Vietnam occupies a land area of 330,000 sq. km. and measures 1,650 km from its northern border with China to its southernmost tip at the Eastern Sea. Situated in the heart of Southeast Asia, with 3,260 km of spectacular coastline, Vietnam offers ideal advantages for economic development, trade and tourism.
Mountains and tropical forest cover three quarters of Vietnam, but the flatlands make up the most heavily populated portion of the country. The country’s two “rice bowls” lie in the Red River delta in the North and the Mekong River delta in the South.
Hanoi, the nation’s capital, lies on the banks of the Red River. It is not only the country’s political, cultural and educational capital but also the most important economic center in the North. Ho Chi Minh City, the new name for Saigon, lies just north of the Mekong Delta in the South, and is the largest city in Vietnam. The city, with a population of five million, functions as the country’s economic heart and business hub. Danang, in the central part of the country, is the third largest city and an important port.
Vietnam has two climates. The southern and central regions have a tropical climate with dry and rainy seasons and are normally humid throughout the year. In the north, the four seasons, including a distinct winter, are more defined. Average annual rainfall is about 223 cm.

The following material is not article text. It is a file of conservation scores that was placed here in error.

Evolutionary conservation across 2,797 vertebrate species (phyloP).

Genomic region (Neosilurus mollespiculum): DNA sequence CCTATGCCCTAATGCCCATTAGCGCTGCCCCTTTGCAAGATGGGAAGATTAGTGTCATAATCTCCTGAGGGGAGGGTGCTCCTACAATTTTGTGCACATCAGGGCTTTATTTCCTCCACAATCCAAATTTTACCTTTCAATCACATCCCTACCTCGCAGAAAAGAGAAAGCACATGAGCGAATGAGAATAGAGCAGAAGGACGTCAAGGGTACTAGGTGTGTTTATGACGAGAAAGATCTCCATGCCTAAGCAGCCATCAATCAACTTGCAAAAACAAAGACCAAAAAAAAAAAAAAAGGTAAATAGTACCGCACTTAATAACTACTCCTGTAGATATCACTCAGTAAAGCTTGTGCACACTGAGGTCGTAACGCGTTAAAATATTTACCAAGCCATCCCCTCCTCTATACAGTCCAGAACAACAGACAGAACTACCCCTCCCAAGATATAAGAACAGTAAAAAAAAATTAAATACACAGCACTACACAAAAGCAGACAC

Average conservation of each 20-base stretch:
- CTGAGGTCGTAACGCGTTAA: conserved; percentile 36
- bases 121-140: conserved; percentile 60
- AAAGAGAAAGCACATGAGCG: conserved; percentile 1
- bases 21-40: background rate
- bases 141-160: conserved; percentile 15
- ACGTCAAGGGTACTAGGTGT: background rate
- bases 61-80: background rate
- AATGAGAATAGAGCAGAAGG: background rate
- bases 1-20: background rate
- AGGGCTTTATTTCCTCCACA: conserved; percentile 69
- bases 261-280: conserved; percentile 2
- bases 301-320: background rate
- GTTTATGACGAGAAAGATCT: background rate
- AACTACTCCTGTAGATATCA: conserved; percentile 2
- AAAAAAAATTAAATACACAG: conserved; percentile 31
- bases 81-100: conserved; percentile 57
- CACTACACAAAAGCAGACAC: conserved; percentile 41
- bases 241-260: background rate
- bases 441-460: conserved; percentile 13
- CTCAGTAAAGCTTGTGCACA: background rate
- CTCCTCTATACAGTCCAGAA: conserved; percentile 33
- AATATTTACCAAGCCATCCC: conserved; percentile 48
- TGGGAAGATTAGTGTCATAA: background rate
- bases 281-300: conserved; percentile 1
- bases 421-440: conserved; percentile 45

Oil and Gas
Vietnam’s potential crude oil reserves in the southern offshore area stand at about 270 million tons and are likely to increase substantially with continued exploration.
Vietnam has potential non-associated gas reserves of more than 360 billion cubic meters. Proven associated gas reserves are on the order of 57 billion cubic meters.
Vietnam’s primary coal resource, anthracite, is concentrated in Quang Ninh Province in the Northeast. It has potential recoverable reserves of 7-8 billion tons of which 600 million tons are shallow (within a depth of 100 meters). The country also has an abundance of other minerals, including bauxite, iron ore, copper, gold, precious stones, tin, chromate, apatite, and building materials such as granite, marble, clay, silica sand, and graphite.
Vietnam is also very rich in other natural resources including significant hydropower (10,000 MW), marine resources, tropical forest, and agricultural potential. The country has 4 world heritages recognized by UNESCO, beautiful beaches, national ecologic forests, countryside, high-land and historic places.